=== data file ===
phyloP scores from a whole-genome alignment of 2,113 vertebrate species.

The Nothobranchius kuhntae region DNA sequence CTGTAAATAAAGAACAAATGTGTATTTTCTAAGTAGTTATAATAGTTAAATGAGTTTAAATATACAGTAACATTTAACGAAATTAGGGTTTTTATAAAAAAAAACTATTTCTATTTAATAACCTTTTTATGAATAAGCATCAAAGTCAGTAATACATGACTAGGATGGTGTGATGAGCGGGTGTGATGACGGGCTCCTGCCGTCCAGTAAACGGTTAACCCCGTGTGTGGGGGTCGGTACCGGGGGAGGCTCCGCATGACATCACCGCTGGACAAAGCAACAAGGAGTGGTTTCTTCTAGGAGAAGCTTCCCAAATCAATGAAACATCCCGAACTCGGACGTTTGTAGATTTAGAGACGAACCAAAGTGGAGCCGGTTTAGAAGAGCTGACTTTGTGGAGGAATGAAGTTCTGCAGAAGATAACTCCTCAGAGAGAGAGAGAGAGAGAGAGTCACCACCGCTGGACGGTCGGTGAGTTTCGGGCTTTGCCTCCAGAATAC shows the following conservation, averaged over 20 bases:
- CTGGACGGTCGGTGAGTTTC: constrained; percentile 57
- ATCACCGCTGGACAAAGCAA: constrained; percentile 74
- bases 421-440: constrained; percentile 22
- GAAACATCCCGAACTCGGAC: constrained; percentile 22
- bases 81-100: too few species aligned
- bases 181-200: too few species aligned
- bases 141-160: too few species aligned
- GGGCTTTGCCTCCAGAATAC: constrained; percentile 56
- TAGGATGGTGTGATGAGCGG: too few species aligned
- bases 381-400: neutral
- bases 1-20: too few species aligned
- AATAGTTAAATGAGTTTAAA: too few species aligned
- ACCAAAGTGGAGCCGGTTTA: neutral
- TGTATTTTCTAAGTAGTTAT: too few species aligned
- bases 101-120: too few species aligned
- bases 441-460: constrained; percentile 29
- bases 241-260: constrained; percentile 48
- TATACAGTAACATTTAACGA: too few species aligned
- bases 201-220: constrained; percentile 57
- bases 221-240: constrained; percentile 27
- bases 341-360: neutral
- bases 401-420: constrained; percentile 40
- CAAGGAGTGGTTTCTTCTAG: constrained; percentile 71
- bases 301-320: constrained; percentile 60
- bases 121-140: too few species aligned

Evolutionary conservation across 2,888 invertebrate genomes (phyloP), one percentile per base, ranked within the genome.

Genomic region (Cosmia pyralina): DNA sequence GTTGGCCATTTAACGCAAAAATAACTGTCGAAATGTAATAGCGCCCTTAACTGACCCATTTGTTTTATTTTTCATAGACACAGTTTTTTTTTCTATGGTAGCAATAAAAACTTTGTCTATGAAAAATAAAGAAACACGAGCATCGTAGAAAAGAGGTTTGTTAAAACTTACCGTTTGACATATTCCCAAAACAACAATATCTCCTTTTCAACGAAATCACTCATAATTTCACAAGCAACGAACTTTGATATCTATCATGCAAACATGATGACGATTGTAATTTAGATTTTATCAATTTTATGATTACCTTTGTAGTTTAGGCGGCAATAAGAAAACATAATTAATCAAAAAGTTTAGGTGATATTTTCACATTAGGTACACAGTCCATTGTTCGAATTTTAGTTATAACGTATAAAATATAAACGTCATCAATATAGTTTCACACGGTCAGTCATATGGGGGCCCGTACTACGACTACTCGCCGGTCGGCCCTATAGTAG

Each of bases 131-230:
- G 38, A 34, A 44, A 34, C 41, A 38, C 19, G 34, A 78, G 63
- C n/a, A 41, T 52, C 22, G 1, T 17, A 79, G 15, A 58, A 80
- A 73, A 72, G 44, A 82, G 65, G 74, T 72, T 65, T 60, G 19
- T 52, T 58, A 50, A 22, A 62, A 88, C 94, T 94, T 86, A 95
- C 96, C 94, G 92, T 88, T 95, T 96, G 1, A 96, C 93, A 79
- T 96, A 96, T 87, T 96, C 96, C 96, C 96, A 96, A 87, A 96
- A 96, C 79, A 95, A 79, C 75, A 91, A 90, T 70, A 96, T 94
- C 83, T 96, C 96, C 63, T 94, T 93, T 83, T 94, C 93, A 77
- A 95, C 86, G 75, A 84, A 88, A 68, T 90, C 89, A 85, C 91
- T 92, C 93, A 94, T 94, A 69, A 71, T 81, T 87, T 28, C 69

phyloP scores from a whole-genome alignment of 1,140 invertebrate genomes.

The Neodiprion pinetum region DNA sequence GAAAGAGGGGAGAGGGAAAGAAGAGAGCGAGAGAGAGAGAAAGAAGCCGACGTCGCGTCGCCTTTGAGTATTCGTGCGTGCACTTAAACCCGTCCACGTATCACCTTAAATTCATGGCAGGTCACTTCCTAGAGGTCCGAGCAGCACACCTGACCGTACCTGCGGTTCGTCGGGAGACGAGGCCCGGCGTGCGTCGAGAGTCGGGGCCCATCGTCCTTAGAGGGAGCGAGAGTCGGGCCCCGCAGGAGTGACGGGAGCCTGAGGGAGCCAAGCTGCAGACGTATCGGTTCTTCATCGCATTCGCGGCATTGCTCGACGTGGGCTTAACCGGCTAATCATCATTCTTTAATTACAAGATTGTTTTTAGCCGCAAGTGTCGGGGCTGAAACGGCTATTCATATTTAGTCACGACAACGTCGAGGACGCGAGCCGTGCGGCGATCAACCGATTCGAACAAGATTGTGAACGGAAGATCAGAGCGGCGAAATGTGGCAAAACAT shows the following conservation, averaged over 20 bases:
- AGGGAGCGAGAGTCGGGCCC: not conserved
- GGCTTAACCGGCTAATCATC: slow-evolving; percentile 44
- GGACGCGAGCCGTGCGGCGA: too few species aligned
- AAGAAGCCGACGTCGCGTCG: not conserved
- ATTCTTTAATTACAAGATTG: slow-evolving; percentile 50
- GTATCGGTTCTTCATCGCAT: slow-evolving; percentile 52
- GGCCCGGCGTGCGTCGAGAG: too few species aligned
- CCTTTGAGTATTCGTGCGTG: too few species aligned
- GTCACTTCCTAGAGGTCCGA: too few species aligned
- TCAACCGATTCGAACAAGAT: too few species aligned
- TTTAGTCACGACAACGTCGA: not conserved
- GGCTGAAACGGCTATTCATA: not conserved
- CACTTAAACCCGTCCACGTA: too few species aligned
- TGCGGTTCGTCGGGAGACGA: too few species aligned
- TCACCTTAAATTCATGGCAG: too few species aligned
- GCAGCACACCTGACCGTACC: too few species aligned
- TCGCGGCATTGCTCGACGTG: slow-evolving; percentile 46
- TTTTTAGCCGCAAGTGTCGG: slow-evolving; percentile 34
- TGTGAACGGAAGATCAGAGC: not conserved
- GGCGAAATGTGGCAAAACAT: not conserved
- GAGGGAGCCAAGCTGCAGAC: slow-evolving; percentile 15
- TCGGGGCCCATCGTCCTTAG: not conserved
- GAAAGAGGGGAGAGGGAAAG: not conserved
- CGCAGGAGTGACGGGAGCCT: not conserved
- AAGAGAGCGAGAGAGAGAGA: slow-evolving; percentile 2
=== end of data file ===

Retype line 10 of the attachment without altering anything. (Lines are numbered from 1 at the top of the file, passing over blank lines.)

- GGGCTTTGCCTCCAGAATAC: constrained; percentile 56